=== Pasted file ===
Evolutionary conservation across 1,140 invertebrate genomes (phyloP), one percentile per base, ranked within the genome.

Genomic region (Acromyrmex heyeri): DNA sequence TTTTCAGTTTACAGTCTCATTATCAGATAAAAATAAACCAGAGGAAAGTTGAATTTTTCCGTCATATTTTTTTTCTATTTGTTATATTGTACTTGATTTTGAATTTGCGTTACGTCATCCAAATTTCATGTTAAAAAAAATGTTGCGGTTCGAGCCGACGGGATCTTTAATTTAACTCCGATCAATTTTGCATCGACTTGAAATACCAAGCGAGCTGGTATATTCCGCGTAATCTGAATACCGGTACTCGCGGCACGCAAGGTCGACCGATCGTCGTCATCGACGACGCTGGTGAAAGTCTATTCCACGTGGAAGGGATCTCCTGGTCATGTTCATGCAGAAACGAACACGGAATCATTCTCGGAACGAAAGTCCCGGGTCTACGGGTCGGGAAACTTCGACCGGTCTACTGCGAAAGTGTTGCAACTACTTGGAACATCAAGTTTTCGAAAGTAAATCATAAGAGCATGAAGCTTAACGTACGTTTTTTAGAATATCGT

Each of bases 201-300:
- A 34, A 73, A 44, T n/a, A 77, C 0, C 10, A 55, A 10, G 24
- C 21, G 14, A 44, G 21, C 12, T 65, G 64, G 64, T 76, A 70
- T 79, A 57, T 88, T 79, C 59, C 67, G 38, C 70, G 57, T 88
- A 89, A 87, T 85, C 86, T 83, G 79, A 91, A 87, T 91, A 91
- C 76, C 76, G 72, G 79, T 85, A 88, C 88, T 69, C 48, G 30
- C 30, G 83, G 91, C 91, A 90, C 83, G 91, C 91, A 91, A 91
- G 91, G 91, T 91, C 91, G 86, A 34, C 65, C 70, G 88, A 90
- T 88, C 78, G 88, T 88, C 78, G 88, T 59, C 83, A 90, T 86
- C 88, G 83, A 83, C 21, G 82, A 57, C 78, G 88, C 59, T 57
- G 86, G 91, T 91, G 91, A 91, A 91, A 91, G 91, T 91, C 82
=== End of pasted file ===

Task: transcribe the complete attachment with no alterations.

Evolutionary conservation across 1,140 invertebrate genomes (phyloP), one percentile per base, ranked within the genome.

Genomic region (Acromyrmex heyeri): DNA sequence TTTTCAGTTTACAGTCTCATTATCAGATAAAAATAAACCAGAGGAAAGTTGAATTTTTCCGTCATATTTTTTTTCTATTTGTTATATTGTACTTGATTTTGAATTTGCGTTACGTCATCCAAATTTCATGTTAAAAAAAATGTTGCGGTTCGAGCCGACGGGATCTTTAATTTAACTCCGATCAATTTTGCATCGACTTGAAATACCAAGCGAGCTGGTATATTCCGCGTAATCTGAATACCGGTACTCGCGGCACGCAAGGTCGACCGATCGTCGTCATCGACGACGCTGGTGAAAGTCTATTCCACGTGGAAGGGATCTCCTGGTCATGTTCATGCAGAAACGAACACGGAATCATTCTCGGAACGAAAGTCCCGGGTCTACGGGTCGGGAAACTTCGACCGGTCTACTGCGAAAGTGTTGCAACTACTTGGAACATCAAGTTTTCGAAAGTAAATCATAAGAGCATGAAGCTTAACGTACGTTTTTTAGAATATCGT

Each of bases 201-300:
- A 34, A 73, A 44, T n/a, A 77, C 0, C 10, A 55, A 10, G 24
- C 21, G 14, A 44, G 21, C 12, T 65, G 64, G 64, T 76, A 70
- T 79, A 57, T 88, T 79, C 59, C 67, G 38, C 70, G 57, T 88
- A 89, A 87, T 85, C 86, T 83, G 79, A 91, A 87, T 91, A 91
- C 76, C 76, G 72, G 79, T 85, A 88, C 88, T 69, C 48, G 30
- C 30, G 83, G 91, C 91, A 90, C 83, G 91, C 91, A 91, A 91
- G 91, G 91, T 91, C 91, G 86, A 34, C 65, C 70, G 88, A 90
- T 88, C 78, G 88, T 88, C 78, G 88, T 59, C 83, A 90, T 86
- C 88, G 83, A 83, C 21, G 82, A 57, C 78, G 88, C 59, T 57
- G 86, G 91, T 91, G 91, A 91, A 91, A 91, G 91, T 91, C 82